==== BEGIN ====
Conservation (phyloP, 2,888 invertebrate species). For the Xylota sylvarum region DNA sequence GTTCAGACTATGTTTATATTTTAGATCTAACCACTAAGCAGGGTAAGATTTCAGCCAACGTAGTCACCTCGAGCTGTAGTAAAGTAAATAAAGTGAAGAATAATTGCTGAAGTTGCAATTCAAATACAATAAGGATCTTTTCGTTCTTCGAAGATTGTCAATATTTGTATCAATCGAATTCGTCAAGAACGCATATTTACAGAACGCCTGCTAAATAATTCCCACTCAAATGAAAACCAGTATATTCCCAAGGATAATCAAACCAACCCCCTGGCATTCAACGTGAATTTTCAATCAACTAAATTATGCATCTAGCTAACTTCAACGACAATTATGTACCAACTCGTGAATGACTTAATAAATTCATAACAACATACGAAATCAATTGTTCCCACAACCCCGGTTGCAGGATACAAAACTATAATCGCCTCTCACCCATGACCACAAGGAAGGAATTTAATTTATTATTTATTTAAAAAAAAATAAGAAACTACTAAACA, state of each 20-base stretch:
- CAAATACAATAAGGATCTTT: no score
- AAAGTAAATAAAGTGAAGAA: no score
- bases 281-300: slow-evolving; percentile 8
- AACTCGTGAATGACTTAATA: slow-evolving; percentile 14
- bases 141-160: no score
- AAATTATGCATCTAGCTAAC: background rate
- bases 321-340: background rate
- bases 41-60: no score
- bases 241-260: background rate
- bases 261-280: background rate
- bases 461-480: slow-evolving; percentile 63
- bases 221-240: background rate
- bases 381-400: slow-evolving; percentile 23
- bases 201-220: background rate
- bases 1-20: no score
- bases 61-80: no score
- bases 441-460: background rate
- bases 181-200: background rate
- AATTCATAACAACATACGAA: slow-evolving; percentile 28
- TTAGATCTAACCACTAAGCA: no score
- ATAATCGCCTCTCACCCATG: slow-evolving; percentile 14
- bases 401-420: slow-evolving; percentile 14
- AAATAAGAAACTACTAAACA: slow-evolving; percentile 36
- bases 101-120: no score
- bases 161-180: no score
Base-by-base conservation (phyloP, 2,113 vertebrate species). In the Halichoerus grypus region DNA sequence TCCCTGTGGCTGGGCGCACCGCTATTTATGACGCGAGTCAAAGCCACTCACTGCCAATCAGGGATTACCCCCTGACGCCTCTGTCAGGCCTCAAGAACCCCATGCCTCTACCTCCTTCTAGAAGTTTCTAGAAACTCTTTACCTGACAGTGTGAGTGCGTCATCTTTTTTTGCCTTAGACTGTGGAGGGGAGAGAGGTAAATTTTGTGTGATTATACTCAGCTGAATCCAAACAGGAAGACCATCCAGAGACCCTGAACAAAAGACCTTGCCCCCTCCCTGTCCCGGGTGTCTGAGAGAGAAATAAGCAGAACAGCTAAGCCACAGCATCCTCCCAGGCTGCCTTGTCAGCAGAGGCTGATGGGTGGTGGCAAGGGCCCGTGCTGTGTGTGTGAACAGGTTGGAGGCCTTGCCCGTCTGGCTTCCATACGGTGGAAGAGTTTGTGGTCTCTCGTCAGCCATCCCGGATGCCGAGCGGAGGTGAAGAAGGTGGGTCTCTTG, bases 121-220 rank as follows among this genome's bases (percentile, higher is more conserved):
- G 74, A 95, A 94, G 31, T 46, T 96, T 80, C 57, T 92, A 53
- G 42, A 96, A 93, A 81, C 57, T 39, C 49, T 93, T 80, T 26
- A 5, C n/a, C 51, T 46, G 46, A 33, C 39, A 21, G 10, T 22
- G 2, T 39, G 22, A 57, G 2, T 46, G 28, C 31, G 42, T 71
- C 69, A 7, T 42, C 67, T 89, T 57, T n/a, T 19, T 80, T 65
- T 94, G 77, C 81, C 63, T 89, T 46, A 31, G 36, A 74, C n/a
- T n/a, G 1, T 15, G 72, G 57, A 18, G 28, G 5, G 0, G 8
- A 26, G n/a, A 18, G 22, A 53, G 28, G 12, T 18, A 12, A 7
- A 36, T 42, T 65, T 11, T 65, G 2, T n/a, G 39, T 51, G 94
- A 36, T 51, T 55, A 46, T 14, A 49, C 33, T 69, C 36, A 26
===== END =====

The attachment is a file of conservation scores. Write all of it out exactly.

Conservation (phyloP, 2,888 invertebrate species). For the Xylota sylvarum region DNA sequence GTTCAGACTATGTTTATATTTTAGATCTAACCACTAAGCAGGGTAAGATTTCAGCCAACGTAGTCACCTCGAGCTGTAGTAAAGTAAATAAAGTGAAGAATAATTGCTGAAGTTGCAATTCAAATACAATAAGGATCTTTTCGTTCTTCGAAGATTGTCAATATTTGTATCAATCGAATTCGTCAAGAACGCATATTTACAGAACGCCTGCTAAATAATTCCCACTCAAATGAAAACCAGTATATTCCCAAGGATAATCAAACCAACCCCCTGGCATTCAACGTGAATTTTCAATCAACTAAATTATGCATCTAGCTAACTTCAACGACAATTATGTACCAACTCGTGAATGACTTAATAAATTCATAACAACATACGAAATCAATTGTTCCCACAACCCCGGTTGCAGGATACAAAACTATAATCGCCTCTCACCCATGACCACAAGGAAGGAATTTAATTTATTATTTATTTAAAAAAAAATAAGAAACTACTAAACA, state of each 20-base stretch:
- CAAATACAATAAGGATCTTT: no score
- AAAGTAAATAAAGTGAAGAA: no score
- bases 281-300: slow-evolving; percentile 8
- AACTCGTGAATGACTTAATA: slow-evolving; percentile 14
- bases 141-160: no score
- AAATTATGCATCTAGCTAAC: background rate
- bases 321-340: background rate
- bases 41-60: no score
- bases 241-260: background rate
- bases 261-280: background rate
- bases 461-480: slow-evolving; percentile 63
- bases 221-240: background rate
- bases 381-400: slow-evolving; percentile 23
- bases 201-220: background rate
- bases 1-20: no score
- bases 61-80: no score
- bases 441-460: background rate
- bases 181-200: background rate
- AATTCATAACAACATACGAA: slow-evolving; percentile 28
- TTAGATCTAACCACTAAGCA: no score
- ATAATCGCCTCTCACCCATG: slow-evolving; percentile 14
- bases 401-420: slow-evolving; percentile 14
- AAATAAGAAACTACTAAACA: slow-evolving; percentile 36
- bases 101-120: no score
- bases 161-180: no score
Base-by-base conservation (phyloP, 2,113 vertebrate species). In the Halichoerus grypus region DNA sequence TCCCTGTGGCTGGGCGCACCGCTATTTATGACGCGAGTCAAAGCCACTCACTGCCAATCAGGGATTACCCCCTGACGCCTCTGTCAGGCCTCAAGAACCCCATGCCTCTACCTCCTTCTAGAAGTTTCTAGAAACTCTTTACCTGACAGTGTGAGTGCGTCATCTTTTTTTGCCTTAGACTGTGGAGGGGAGAGAGGTAAATTTTGTGTGATTATACTCAGCTGAATCCAAACAGGAAGACCATCCAGAGACCCTGAACAAAAGACCTTGCCCCCTCCCTGTCCCGGGTGTCTGAGAGAGAAATAAGCAGAACAGCTAAGCCACAGCATCCTCCCAGGCTGCCTTGTCAGCAGAGGCTGATGGGTGGTGGCAAGGGCCCGTGCTGTGTGTGTGAACAGGTTGGAGGCCTTGCCCGTCTGGCTTCCATACGGTGGAAGAGTTTGTGGTCTCTCGTCAGCCATCCCGGATGCCGAGCGGAGGTGAAGAAGGTGGGTCTCTTG, bases 121-220 rank as follows among this genome's bases (percentile, higher is more conserved):
- G 74, A 95, A 94, G 31, T 46, T 96, T 80, C 57, T 92, A 53
- G 42, A 96, A 93, A 81, C 57, T 39, C 49, T 93, T 80, T 26
- A 5, C n/a, C 51, T 46, G 46, A 33, C 39, A 21, G 10, T 22
- G 2, T 39, G 22, A 57, G 2, T 46, G 28, C 31, G 42, T 71
- C 69, A 7, T 42, C 67, T 89, T 57, T n/a, T 19, T 80, T 65
- T 94, G 77, C 81, C 63, T 89, T 46, A 31, G 36, A 74, C n/a
- T n/a, G 1, T 15, G 72, G 57, A 18, G 28, G 5, G 0, G 8
- A 26, G n/a, A 18, G 22, A 53, G 28, G 12, T 18, A 12, A 7
- A 36, T 42, T 65, T 11, T 65, G 2, T n/a, G 39, T 51, G 94
- A 36, T 51, T 55, A 46, T 14, A 49, C 33, T 69, C 36, A 26